For the first time in thousands of years of royal history, the moment will be captured online and preserved forever.
BestMediaInfo Bureau | Delhi | April 20, 2011
As the historic day approaches, the much-anticipated wedding of Britain's Prince William and Miss Catherine Middleton has people around the world buzzing with excitement.
While millions will be in London for the big day, it's clear that people around the world have wedding fever. Google search trends show that in addition to the UK and the US, the top ten countries searching for âroyal weddingâ include places like Singapore and the Philippines. In response, Google has been working to make as much of the big day as possible accessible to everyone. Google previously announced the expansion of Google Earth 3D imagery to offer a âRoyalsâ-eyeâ view of the entire wedding procession, complete with 3D images of iconic landmarks and five species of digital trees that can be seen along the route.
Now the Royal Household has just announced that footage of the entire ceremony will be live streamed on their official YouTube channel.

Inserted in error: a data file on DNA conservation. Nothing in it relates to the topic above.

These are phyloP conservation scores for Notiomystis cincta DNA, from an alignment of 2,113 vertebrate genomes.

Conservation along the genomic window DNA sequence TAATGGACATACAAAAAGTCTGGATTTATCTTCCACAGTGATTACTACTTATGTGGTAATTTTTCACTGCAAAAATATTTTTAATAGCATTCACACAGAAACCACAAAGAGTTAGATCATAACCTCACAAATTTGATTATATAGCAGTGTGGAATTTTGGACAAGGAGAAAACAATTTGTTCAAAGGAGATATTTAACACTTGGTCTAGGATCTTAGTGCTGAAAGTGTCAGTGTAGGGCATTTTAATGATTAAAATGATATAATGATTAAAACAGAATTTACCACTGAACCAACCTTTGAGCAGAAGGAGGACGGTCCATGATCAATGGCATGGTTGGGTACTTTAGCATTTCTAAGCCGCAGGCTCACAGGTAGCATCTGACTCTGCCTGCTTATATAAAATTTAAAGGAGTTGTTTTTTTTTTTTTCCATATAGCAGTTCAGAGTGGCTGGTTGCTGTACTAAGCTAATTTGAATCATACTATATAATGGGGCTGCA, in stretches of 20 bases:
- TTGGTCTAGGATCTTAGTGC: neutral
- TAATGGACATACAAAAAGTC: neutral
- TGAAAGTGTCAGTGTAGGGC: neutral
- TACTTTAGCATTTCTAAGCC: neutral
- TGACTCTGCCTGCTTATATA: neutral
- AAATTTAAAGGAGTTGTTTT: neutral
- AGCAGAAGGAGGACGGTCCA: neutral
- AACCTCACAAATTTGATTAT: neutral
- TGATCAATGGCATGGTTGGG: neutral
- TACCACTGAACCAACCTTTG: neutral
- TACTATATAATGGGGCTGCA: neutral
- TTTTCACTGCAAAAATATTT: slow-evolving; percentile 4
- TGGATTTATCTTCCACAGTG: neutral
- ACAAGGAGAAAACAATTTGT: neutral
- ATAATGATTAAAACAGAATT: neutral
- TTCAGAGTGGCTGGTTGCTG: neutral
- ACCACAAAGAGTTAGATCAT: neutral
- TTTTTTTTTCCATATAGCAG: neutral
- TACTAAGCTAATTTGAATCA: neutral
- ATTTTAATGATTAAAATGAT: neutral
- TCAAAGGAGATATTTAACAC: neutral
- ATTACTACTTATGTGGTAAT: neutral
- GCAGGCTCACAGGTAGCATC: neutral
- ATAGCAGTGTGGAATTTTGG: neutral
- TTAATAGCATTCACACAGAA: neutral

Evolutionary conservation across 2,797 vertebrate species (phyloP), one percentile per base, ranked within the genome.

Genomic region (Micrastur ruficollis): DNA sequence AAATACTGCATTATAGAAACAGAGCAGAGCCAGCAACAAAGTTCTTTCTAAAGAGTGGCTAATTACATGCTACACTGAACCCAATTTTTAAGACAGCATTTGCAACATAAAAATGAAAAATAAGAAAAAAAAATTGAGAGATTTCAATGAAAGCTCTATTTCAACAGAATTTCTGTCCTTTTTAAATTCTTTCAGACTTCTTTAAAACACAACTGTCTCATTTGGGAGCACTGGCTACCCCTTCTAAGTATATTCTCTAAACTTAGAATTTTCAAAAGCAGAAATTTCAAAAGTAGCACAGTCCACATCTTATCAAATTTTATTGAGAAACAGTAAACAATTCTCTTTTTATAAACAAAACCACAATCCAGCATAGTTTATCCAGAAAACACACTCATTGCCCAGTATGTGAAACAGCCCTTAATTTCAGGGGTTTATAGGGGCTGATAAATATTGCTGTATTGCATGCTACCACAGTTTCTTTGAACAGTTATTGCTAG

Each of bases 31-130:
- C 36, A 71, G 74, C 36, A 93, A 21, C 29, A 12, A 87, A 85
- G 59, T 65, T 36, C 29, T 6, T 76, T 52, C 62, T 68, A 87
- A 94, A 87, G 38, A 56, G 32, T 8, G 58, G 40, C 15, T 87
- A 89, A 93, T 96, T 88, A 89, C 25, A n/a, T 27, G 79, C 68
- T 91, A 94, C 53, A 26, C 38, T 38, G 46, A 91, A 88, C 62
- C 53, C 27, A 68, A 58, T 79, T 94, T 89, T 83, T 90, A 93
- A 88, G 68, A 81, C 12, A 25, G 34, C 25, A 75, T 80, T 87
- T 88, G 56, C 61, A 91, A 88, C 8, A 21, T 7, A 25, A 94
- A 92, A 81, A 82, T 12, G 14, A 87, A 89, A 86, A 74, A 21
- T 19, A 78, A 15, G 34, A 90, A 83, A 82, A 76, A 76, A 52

The live stream will begin at 10:00a BST (9:00a GMT, 2:00a PT, 5:00a ET) on Friday, April 29, and will follow the wedding procession, marriage ceremony at Westminster Abbey and balcony kiss. Alongside the live stream, The Royal Channel will also feature live blog commentary of the event to give timely updates and insights as the day unfolds. For those in different time zones, the footage will be re-shown in its entirety directly following the event and will be available in full on the site to view afterward.
So, one does not need to wait until the big day to attend the wedding, though. A video guest book has just been opened on The Royal Channel for anyone in the YouTube community to upload messages of congratulations, inspiration or well wishes to the happy couple.
More than 50 years ago, the marriage of The Queenâs sister, Princess Margaret, and Antony Armstrong-Jones was the first royal wedding to be broadcast on television and had over 20 million viewers. This one is already heralded as the first of the Internet age, where for the first time in thousands of years of royal history, the moment will be captured online and preserved forever.